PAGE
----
While the likes of Waymo, Uber, and Tesla spend big on developing autonomous driving technology in the U.S., the South Korean government has been busy building one of the world’s largest test spaces for local firms to test their driverless vehicles.
“K-City” covers 80 acres (3.45 million square feet) of land and this week the first section opened for companies that are keen on using the facility to test their technology in conditions that mimic real-life road conditions. Samsung, SK Telecom, Hyundai, and Kia Motors are among a number of companies expected to make use of K-City.
In an effort to offer realistic driving conditions, the site, which is located about 20 miles south of Seoul, includes “highways, downtown areas, city outskirts, and communal environments,” the Korea Herald reported.
Testers will also find several narrow streets for their autonomous cars to navigate, as well as things like pedestrian crossings, toll gates, construction sites, train track crossings, and tunnels.
And to make it even more real, K-City’s designers have added a few potholes around the site.
The first section to open is the four-lane highway, while the entire facility should be ready by late 2018. South Korean officials told the Herald that the opening of the highway will help support the government’s plan for the commercialization of Level 3 autonomous cars within three years. Level 3 vehicles can perform a variety of tasks autonomously but a driver should always be ready to take over if required. Check out Audi’s Traffic Jam Pilot for an example of Level 3 autonomy. For more context, a manual car is classified as Level 0, while a fully autonomous car — one that requires no driver — is Level 5.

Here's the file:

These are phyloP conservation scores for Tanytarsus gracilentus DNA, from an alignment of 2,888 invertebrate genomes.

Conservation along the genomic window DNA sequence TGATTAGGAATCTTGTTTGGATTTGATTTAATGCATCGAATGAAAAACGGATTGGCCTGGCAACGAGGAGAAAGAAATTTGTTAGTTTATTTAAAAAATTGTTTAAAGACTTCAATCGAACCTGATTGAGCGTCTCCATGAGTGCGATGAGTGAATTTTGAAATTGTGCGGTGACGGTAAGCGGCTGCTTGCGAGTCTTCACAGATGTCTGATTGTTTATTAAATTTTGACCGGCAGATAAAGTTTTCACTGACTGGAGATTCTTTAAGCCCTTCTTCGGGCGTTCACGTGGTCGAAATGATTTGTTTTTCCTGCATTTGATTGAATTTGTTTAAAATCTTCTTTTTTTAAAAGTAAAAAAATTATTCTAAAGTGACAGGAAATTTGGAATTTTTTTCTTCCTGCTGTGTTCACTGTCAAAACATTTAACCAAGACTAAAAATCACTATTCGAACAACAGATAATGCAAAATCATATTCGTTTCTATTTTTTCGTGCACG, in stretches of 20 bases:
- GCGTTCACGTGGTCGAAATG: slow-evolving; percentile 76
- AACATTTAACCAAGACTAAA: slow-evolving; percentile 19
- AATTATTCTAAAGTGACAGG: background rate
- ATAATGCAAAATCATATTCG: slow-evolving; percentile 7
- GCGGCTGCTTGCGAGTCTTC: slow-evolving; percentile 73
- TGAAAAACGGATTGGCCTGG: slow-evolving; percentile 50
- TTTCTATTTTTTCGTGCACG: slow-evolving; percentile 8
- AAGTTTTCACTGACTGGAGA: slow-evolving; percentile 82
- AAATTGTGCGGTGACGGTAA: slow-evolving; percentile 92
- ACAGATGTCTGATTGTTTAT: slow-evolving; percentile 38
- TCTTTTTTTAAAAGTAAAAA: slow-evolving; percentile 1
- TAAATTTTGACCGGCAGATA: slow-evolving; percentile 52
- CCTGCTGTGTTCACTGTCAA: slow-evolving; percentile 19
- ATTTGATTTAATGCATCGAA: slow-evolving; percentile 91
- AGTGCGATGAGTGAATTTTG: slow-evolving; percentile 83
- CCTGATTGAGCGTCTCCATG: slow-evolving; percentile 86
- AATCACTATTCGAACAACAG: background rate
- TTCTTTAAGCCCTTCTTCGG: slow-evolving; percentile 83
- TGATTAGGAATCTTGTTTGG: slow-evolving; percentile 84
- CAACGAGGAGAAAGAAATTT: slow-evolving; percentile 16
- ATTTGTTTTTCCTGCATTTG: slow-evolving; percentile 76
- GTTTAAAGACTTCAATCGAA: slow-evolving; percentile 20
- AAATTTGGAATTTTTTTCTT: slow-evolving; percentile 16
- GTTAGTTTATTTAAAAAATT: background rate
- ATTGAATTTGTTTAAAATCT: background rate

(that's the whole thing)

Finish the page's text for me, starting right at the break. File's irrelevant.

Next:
K-City is certain to come in handy for engineers who are keen to conduct trials on the very latest software for autonomous vehicles before they utilize it on public roads. It will also prove handy for gathering large amounts of driving and road data that could be useful for urban planners.
The largest testing site in the U.S. that is similar to K-City is Waymo’s “Castle,” a “fake city” built in the California desert. Covering 100 acres, the location comprises roads, intersections, and driveways, while engineers use traffic cones, mannequins, and other cars to create realistic road conditions.
But even larger than these sites is a facility designed by the University of Michigan at the historic Willow Run site, a former General Motors aircraft plant in Ypsilanti, Michigan, which made B-24 bombers during World War II. That will cover an enormous 335 acres when it opens in December, 2017.
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